So sine(theta) = y coordinate of that point and cos(theta) = x coordinate of that point. And we'll talk about more implications of this definition, in the next video.

Read full transcriptAnd that's exactly what we're gonna do in this video. One of the most elegant examples of this in all of mathematics, it's really actually incredible in the greater view of mathematics, is simply expanding trigonometry from the limited SOHCAHTOA context, to the much more inclusive unit circle context. And so that's what we're gonna talk about in this lesson.

And so I'm assuming at this point you're comfortable with SOHCAHTOA, and that's going to be our jumping off point. So, so far we have defined everything. In the previous videos we've just talked about SOHCAHTOA in right angles. So that's all we've talked about, SOHCAHTOA and right triangles. And of course, in a right triangle, the acute angles must be bigger than 0 degrees, and smaller than 90 degrees.

That's the range for the angle. And that's a quite limited range if you think about it, cuz angles can be much much bigger than that. In the real world there many angles that are outside of that range, so consider the following. First of all, there are certainly architectural features that can have obtuse angles.

There's are all kinds of geometric shapes, and we can see in the real world obtuse angles, we could have an obtuse angle between three points on a map, that sort of thing. Now think about it. I could turn around once, or if I'm feeling really ambitious, I could turn around three times.

Well if I turn around three times, how much angle have I turned through? I've turned through 1,080 degrees of angle, okay? That just something simple I can do with my body. Now, let's think about something mechanical, say the tire of a car. So let's say the tire of a car, every time it turns is another 360 degrees. And say I drive that car from Boston to San Francisco, how much angle is that tire go through, probably millions of degrees.

And so in the real world, there's all kinds of angles that are much, much bigger than 90 degrees, and that's why we need a larger context than SOHCAHTOA. To allow for the expanded range of angles, mathematicians move everything about trigonometry to the unit circle. So let's briefly review. What is the unit circle?

The unit circle is in the xy plane. And it is a circle with a radius of 1, and a center at the origin. And so this is a picture of the unit circle. There it is in the xy plane, in the Cartesian plane. The equation of the unit circle is x squared + y squared = 1. This is something we talked about in the unit on coordinate geometry.

So that's the equation of the unit circle. Notice that because it has a radius of 1, it has a circumference of 2 pi and has an area of pi. So those are the basic geometric facts about the unit circle. We will move our SOHCAHTOA triangle inside the unit circle, so that the vertex of the angle that we care about, the vertex of that angle is at the origin and the hypotenuse is the radius.

So here's the SOHCAHTOA triangle situated inside the unit circle. So let's think about this. So the radius has a length of 1 and so that's the hypotenuse, okay? The point where the radius intersects the unit circle, we're gonna call that point x, y.

And that's gonna be a very special point, the point where that radius intersects the unit circle. And notice that x would be the horizontal distance from the y-axis to the point. In other words, this x distance here from the y axis over to that point, that's the distance x and that equals the adjacent. Similarly, the y coordinate is the height above the x axis.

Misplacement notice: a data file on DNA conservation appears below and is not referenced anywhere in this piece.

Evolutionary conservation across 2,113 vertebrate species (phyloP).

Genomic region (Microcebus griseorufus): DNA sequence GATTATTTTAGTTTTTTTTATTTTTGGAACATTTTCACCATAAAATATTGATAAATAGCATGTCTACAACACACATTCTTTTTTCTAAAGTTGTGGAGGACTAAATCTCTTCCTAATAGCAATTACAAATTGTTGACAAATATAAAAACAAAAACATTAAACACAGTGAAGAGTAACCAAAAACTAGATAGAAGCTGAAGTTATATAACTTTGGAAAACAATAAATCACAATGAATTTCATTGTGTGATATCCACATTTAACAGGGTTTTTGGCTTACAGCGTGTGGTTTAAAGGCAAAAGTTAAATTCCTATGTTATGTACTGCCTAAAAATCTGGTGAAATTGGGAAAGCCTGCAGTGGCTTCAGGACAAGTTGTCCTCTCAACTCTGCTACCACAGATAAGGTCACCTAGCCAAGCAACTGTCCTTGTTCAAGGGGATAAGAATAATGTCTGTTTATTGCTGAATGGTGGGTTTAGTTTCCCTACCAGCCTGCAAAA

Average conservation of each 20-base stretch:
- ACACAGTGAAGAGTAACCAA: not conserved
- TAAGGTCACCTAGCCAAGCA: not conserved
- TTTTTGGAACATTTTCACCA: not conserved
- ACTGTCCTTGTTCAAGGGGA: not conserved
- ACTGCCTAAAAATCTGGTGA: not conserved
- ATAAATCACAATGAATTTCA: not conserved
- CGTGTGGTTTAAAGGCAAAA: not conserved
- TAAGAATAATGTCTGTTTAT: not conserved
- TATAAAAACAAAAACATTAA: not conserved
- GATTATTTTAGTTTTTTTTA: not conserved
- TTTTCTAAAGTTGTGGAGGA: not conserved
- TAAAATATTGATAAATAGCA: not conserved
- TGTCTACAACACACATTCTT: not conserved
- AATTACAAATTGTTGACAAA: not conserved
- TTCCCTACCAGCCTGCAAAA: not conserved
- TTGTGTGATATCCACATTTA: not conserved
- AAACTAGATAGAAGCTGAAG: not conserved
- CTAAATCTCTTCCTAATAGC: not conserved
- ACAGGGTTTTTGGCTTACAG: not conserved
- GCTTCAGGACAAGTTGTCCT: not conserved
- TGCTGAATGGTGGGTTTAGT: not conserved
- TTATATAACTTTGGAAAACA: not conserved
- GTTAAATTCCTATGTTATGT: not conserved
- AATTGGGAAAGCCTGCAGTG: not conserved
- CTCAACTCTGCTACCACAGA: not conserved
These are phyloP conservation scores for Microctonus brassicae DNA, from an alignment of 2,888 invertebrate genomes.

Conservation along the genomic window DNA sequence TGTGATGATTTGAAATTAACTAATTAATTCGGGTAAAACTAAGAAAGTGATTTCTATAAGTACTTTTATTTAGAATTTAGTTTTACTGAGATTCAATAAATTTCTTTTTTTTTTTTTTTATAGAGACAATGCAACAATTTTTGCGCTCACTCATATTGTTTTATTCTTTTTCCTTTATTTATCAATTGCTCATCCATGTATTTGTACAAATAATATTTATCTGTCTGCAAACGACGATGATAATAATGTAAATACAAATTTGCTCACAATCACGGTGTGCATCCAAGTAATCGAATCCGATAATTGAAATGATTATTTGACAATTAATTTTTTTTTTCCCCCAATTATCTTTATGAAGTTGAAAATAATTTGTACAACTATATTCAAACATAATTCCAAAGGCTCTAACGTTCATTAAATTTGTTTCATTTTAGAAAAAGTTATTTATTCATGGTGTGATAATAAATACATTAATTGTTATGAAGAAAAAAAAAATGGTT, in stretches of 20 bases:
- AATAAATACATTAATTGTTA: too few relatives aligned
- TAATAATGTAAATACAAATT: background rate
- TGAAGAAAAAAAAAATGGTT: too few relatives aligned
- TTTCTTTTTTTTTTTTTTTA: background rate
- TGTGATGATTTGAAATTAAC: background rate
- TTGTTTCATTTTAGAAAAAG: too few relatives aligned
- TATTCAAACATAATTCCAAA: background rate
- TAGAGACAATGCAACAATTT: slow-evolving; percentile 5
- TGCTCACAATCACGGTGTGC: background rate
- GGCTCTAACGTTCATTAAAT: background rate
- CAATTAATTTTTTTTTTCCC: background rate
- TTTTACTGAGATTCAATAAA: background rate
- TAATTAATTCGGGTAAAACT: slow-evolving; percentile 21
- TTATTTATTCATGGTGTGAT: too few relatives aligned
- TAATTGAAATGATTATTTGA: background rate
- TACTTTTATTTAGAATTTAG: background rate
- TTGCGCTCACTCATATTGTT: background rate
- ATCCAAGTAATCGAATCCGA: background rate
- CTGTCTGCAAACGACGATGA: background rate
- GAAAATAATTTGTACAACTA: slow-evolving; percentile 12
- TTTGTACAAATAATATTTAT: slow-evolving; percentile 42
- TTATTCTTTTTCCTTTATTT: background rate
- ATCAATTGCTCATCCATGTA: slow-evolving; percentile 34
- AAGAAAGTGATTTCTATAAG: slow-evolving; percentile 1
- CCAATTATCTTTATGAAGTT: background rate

And so that's equal to the opposite. And so something really important is happening here, let's take a closer look. And so again that horizontal distance from the origin along that horizontal leg, that is the distance x. And the vertical distance along the vertical leg from the x axis up to the point, that's y.

Well this is really interesting. Because now it's very clear that sine, that's opposite over adjacent, y over 1, opposite over hypotenuse, so that's y over 1. So that is just y, because of course the hypotenuse is 1. Similarly, the cosine, adjacent over hypotenuse, x over 1 is x. Sine equals y, cosine equals x.

Sine and cosine equal, respectively, the x and y coordinates of the point where the radius intersects the unit circle. And this in fact is the unit circle definition of sine and cosine. So in other words, sine and cosine in this system are no longer defined merely in terms of opposite and adjacent, they're defined in terms of the point where that radius intersects the unit circle.

And the x coordinate is the cosine, and the y coordinate is the sine. The brilliance of this new definition is that, while it is perfectly consistent with the SOHCAHTOA understanding within that range, it's 100% equal to our SOHCAHTOA understanding if the angle happened to be between 0 and 90, this new definition allows for unlimited angle. For example, when the angle is 0, that makes no sense in a triangle.

We can't have a triangle with an angle of 0, then it would be a flat thing. It wouldn't really be a triangle. But we can talk about that in the unicircle definition, because the radius; think about a radius at angle 0. Where does it intersect the unicircle? It intersects it along the x-axis, the positive x-axis, at (1,0).

So that's the point of intersection of the radius with the unit circle,(1, 0). Well what that means is that sine of 0 equals the y coordinate, 0. And cosine of 0 equals the x coordinate, 1. And so, in accordance with the uni circle definition we can say sine of 0 is 0, cosine of 0 is 1. And so right there, that is the value we get from a new definition that would not be possible.